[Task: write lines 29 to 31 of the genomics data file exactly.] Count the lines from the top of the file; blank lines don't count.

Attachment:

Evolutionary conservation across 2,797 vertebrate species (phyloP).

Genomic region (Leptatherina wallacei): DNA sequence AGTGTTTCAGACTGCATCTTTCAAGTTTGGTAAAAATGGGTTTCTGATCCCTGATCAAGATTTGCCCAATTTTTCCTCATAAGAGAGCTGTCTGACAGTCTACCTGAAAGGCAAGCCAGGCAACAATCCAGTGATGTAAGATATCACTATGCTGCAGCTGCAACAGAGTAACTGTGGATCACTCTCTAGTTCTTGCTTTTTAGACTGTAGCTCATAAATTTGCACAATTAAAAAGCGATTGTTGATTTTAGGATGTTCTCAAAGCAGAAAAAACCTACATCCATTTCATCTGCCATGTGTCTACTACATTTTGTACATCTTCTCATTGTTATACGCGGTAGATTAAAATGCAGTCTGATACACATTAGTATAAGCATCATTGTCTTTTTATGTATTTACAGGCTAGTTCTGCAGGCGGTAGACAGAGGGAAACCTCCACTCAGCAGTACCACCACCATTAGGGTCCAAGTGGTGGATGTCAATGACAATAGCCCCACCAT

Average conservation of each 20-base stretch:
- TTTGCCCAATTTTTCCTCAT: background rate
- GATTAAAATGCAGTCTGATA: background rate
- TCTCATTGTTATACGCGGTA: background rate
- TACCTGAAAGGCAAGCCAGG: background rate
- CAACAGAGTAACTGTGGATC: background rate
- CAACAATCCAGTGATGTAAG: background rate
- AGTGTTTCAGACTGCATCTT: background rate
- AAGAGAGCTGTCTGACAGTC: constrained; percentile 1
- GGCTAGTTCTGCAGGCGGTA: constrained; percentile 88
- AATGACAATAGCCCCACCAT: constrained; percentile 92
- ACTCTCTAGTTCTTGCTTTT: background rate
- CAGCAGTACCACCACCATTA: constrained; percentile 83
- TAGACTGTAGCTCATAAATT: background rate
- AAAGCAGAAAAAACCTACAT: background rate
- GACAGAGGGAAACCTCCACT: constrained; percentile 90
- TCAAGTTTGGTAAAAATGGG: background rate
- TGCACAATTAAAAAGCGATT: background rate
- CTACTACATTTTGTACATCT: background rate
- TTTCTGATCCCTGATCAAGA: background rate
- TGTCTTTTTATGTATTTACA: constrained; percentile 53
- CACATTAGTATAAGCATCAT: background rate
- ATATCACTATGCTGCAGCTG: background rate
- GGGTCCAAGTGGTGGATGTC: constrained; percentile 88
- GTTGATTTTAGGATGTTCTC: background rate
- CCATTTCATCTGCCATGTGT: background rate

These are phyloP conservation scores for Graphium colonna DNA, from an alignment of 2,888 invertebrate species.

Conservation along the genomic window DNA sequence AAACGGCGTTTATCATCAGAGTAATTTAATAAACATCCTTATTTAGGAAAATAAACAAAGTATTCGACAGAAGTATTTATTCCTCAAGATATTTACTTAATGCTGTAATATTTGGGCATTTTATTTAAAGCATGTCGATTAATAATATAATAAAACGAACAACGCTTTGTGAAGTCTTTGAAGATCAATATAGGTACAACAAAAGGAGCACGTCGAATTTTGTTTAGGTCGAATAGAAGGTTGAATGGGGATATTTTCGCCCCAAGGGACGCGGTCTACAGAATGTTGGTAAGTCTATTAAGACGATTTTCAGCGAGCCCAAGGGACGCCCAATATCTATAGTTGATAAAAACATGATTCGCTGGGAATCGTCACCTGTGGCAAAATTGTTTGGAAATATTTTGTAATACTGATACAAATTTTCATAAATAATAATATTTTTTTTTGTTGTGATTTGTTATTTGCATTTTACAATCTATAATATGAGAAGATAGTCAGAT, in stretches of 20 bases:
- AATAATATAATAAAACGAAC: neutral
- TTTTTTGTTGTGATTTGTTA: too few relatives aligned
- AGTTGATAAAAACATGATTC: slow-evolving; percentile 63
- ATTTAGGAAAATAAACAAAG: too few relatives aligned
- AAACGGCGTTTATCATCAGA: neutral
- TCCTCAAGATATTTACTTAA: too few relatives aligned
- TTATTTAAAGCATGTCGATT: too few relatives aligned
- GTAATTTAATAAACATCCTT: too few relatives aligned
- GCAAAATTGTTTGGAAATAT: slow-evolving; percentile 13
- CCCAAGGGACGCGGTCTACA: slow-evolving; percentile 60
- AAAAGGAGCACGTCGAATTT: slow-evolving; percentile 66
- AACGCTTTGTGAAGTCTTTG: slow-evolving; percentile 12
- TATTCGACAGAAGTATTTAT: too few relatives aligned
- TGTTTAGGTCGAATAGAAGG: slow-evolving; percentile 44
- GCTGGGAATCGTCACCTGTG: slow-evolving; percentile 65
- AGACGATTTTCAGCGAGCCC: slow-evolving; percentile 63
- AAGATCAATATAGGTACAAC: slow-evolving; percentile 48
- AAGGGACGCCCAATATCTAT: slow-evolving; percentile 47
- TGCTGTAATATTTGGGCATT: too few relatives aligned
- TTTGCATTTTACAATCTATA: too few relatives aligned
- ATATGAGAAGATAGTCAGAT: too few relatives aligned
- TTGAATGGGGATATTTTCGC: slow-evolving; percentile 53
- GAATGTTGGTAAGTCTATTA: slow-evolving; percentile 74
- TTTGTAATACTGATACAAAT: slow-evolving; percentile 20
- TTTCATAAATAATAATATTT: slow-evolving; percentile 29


These are phyloP conservation scores for Graphium colonna DNA, from an alignment of 2,888 invertebrate species.

Conservation along the genomic window DNA sequence AAACGGCGTTTATCATCAGAGTAATTTAATAAACATCCTTATTTAGGAAAATAAACAAAGTATTCGACAGAAGTATTTATTCCTCAAGATATTTACTTAATGCTGTAATATTTGGGCATTTTATTTAAAGCATGTCGATTAATAATATAATAAAACGAACAACGCTTTGTGAAGTCTTTGAAGATCAATATAGGTACAACAAAAGGAGCACGTCGAATTTTGTTTAGGTCGAATAGAAGGTTGAATGGGGATATTTTCGCCCCAAGGGACGCGGTCTACAGAATGTTGGTAAGTCTATTAAGACGATTTTCAGCGAGCCCAAGGGACGCCCAATATCTATAGTTGATAAAAACATGATTCGCTGGGAATCGTCACCTGTGGCAAAATTGTTTGGAAATATTTTGTAATACTGATACAAATTTTCATAAATAATAATATTTTTTTTTGTTGTGATTTGTTATTTGCATTTTACAATCTATAATATGAGAAGATAGTCAGAT, in stretches of 20 bases:
- AATAATATAATAAAACGAAC: neutral